Adding to my nervousness was the fact we had already stumbled upon a militia gathering while looking into the camping options in the national forest a few miles up the road. We’d been thinking that it would be really fun to camp next to the mine. But camping with militia in the middle of their maneuvers was not appealing. Now we seemed to be heading deeper into their territory.

So why didn’t we just turn around and head back the way we’d come? That’s easy enough to answer: 1) we both love an adventure; 2) we’re both ex-addicts who get off on an adrenaline high; 3) we couldn’t resist the opportunity to explore new yet-uncharted wasteland to add to our archives of memories.

I navigated my Passat down the hill, managing not to rip out my oil pan, and we were on our way. A couple of those ATV things were in front of us kicking up dust. Tired of driving through a cloud of dirt, I decided to pull over to let them get farther ahead of us. That’s when I looked in the rearview mirror.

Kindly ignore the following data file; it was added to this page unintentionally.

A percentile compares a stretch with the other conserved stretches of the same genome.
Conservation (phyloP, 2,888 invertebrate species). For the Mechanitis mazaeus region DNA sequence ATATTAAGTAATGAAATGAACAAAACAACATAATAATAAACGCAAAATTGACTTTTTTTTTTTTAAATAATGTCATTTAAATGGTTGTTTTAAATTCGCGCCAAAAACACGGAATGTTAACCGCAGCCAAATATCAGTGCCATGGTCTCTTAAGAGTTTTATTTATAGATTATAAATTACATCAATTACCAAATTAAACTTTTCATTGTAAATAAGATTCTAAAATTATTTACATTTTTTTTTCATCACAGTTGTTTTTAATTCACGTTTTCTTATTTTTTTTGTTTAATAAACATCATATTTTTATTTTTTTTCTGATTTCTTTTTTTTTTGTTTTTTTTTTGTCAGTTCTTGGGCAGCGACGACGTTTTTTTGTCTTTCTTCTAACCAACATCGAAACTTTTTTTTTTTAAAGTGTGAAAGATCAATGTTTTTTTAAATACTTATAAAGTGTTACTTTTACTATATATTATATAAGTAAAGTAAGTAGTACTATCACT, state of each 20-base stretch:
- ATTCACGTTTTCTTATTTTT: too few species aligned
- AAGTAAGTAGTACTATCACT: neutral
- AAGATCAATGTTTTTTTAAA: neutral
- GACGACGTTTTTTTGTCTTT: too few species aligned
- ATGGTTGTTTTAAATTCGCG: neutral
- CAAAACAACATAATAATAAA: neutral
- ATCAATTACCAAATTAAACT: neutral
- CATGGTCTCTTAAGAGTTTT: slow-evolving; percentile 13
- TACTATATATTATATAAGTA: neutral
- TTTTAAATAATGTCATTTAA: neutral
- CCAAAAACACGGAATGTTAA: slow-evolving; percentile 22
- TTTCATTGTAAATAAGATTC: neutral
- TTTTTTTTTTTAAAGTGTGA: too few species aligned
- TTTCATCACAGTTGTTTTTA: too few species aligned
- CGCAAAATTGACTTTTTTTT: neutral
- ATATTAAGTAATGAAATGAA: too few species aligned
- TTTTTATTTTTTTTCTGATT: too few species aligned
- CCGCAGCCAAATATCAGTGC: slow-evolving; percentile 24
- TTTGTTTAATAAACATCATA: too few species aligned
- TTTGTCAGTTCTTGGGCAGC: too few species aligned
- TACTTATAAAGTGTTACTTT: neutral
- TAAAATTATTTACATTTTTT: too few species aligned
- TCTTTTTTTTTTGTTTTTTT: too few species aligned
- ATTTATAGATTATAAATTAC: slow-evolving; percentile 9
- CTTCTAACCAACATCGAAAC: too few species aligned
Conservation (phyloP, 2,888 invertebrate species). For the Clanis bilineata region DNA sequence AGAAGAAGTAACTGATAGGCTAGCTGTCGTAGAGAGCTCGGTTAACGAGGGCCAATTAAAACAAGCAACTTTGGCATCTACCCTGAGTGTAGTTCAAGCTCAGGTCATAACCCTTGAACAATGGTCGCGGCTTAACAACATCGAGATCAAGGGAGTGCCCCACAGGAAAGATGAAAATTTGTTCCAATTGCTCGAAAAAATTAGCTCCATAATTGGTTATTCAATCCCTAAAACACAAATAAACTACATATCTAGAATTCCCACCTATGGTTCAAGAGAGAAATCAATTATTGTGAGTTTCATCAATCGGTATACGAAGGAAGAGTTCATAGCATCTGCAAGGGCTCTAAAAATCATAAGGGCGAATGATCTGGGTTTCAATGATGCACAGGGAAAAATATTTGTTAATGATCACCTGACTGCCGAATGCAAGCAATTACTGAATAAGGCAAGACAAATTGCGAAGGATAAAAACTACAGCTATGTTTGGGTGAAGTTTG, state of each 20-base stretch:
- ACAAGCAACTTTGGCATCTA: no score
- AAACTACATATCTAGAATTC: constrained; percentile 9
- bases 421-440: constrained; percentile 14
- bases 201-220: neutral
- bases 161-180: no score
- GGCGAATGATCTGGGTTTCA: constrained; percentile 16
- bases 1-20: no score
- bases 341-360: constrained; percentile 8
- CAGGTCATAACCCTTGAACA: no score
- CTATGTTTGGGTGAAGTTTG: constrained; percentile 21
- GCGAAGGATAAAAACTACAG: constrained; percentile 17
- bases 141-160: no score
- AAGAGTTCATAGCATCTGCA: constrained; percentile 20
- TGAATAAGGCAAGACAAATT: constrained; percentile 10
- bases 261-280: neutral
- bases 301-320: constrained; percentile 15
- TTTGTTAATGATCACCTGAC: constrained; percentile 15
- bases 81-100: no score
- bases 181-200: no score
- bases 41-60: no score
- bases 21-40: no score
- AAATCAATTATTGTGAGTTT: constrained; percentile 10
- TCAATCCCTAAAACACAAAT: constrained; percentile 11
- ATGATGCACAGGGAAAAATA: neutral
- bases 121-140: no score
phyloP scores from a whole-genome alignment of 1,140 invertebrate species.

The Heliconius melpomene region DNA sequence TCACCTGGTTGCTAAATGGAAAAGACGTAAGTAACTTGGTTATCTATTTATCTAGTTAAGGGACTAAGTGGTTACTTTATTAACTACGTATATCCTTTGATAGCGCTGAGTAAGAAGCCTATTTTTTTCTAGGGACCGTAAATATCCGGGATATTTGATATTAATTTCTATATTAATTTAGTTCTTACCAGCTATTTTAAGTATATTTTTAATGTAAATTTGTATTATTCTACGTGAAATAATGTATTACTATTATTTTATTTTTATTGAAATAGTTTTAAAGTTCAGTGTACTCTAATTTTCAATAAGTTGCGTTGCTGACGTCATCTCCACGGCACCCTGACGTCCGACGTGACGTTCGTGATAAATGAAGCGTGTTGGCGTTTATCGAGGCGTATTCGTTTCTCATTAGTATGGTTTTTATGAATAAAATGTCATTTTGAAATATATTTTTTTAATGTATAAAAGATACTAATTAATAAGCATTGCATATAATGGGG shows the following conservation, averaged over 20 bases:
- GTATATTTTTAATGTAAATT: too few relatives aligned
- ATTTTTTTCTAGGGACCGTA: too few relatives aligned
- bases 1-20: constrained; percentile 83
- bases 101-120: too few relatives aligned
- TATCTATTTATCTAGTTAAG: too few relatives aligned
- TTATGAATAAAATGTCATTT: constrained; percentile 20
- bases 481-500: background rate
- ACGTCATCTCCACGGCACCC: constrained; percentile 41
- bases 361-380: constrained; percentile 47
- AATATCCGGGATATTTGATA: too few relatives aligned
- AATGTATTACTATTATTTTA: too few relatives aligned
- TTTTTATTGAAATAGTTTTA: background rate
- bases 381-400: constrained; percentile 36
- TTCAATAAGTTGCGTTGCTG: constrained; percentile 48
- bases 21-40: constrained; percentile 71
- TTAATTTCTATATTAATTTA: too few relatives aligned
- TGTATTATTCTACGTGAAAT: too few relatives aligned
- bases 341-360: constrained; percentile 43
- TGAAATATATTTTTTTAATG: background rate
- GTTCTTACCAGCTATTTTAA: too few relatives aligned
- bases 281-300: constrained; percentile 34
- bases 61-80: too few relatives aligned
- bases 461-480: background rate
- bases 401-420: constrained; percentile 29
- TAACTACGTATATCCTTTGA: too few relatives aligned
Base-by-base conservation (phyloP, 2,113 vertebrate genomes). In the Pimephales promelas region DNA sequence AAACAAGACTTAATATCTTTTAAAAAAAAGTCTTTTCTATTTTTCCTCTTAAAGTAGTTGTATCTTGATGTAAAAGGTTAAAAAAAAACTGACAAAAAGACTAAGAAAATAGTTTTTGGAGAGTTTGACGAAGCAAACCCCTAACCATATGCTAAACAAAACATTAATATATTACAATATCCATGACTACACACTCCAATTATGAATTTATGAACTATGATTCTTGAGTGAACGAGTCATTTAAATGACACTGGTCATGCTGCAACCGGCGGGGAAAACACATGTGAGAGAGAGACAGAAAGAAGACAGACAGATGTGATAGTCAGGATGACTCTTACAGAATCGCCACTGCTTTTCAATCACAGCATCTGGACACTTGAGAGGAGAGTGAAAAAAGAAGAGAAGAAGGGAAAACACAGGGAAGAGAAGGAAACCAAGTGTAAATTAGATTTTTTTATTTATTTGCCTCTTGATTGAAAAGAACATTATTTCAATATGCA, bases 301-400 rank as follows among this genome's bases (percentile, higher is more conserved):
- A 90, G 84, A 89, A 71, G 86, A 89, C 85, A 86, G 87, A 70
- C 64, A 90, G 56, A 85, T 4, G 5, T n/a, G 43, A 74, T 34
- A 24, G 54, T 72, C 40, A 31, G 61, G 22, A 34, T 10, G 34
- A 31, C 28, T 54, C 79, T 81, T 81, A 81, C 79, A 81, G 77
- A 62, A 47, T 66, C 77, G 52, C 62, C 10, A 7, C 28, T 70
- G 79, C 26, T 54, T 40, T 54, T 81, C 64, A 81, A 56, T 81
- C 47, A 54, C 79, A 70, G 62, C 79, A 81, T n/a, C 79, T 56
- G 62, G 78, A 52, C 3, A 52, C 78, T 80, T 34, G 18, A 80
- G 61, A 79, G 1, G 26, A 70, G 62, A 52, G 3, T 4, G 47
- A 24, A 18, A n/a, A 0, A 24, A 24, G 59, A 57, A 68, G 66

“Holy shit,” I said. “Look how far back Winkelman is! I don’t think this road is taking us to the golf course.” Indeed, the smokestacks of Winkelman. one of our favorite romantic scenic views, had receded far into the distance. The promise of civilized living — we’d set out for the Hayden Country Club, after all — was rapidly disappearing. And the wasteland in front of us seemed to go on forever.

Once the ATVs vanished, and I started inching my way along the dirt road at a whopping 20 mph. Miles and miles of road rolled under the Passat’s tires, yet the road didn’t seem to be taking us anywhere. Then, after a while, we noticed a couple of trucks parked on the side of the road. A group of people was clustered together behind some trees. The two ATVs that had been ahead of us before were there. American flags attached to their roll bars blew in the breeze.

The people were looking down at a headstone in a small graveyard. They held cans of Budweiser in remembrance. Late afternoon sun filtered down from the mountain giving the scene a dreamlike quality. These were rugged white people out in the middle of the wasteland holding their beers and paying some kind of memorial tribute to a dead person.